Young, Hungry and Picky
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Many humans like drumsticks, not least because they are easy to eat.
So too did one young dinosaur, the Gorgosaurus libratus, which lived around 75 million years ago.
That’s according to paleontologists, who recently discovered the last meal of this relative of the Tyrannosaurus rex, marking the first instance of a tyrannosaur’s stomach contents being identified and studied, CNN reported.
The teen dinosaur’s remains were initially excavated in Alberta’s Dinosaur Provincial Park in 2009.
During lab studies, the research team noticed a number of small bones in the Gorgosaurus’ ribcage which turned out to be the hind legs of two baby birdlike dinosaurs, both belonging to the species Citipes elegans, according to a new study.
“It must have killed … both of these Citipes at different times and then ripped off the hind legs and ate those and left the rest of the carcasses,” said co-author Darla Zelenitsky. “Obviously this teenager had an appetite for drumsticks.”
The juvenile tyrannosaur, weighing around 772 pounds and measuring 13 feet in length, was probably between five to seven years old at the time of its death. His prey would have been younger than one year old, according to the authors.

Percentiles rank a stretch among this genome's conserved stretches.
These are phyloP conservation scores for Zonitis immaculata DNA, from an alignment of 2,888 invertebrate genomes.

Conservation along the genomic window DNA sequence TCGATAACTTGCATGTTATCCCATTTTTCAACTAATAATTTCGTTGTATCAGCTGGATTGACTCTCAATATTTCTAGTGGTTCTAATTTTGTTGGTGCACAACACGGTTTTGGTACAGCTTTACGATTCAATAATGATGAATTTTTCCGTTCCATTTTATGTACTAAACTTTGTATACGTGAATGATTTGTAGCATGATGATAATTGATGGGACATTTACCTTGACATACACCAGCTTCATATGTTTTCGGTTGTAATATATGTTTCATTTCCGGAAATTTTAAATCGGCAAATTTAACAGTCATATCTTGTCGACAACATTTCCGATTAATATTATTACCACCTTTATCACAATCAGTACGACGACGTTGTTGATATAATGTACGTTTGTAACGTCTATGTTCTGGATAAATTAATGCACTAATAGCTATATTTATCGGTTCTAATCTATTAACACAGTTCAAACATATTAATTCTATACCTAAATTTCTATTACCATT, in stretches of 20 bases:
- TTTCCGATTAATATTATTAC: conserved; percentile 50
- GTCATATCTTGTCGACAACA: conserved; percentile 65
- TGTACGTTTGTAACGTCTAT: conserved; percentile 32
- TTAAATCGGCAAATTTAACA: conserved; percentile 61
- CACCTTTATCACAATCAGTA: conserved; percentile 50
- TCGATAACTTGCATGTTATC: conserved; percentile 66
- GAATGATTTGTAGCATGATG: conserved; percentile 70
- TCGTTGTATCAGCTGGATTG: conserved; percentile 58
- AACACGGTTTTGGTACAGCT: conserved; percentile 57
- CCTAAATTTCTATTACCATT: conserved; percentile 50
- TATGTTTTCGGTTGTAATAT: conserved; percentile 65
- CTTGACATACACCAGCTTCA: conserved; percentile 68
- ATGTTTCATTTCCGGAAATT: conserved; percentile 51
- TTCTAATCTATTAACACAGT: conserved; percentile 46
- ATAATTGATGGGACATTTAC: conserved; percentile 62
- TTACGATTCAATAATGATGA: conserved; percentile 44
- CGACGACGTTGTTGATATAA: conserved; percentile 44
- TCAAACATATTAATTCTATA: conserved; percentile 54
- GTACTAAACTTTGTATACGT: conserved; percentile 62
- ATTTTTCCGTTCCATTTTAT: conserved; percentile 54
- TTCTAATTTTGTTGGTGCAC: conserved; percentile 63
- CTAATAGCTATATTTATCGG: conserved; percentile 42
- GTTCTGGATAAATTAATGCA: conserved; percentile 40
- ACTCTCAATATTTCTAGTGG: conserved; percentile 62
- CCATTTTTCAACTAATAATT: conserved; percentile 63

They explained that the findings are particularly significant because they offer valuable insight into the dietary patterns and preferences of juvenile tyrannosaurs.
The choice of meal shows that teen Gorgosaurus were picky eaters compared with their parents: The fossil indicates that juveniles likely hunted small and swift prey, as their bodies were not yet well-suited for tackling larger creatures.
The findings also address a long-standing puzzle in paleontology: The scarcity of small and midsize dinosaur fossils in the record, especially during the Mid- to Late Cretaceous Period.
“We are missing mid-sized … predators from that ecosystem. So yeah, there’s been the hypothesis that, the juvenile tyrannosaurs filled that niche,” added Zelenitsky.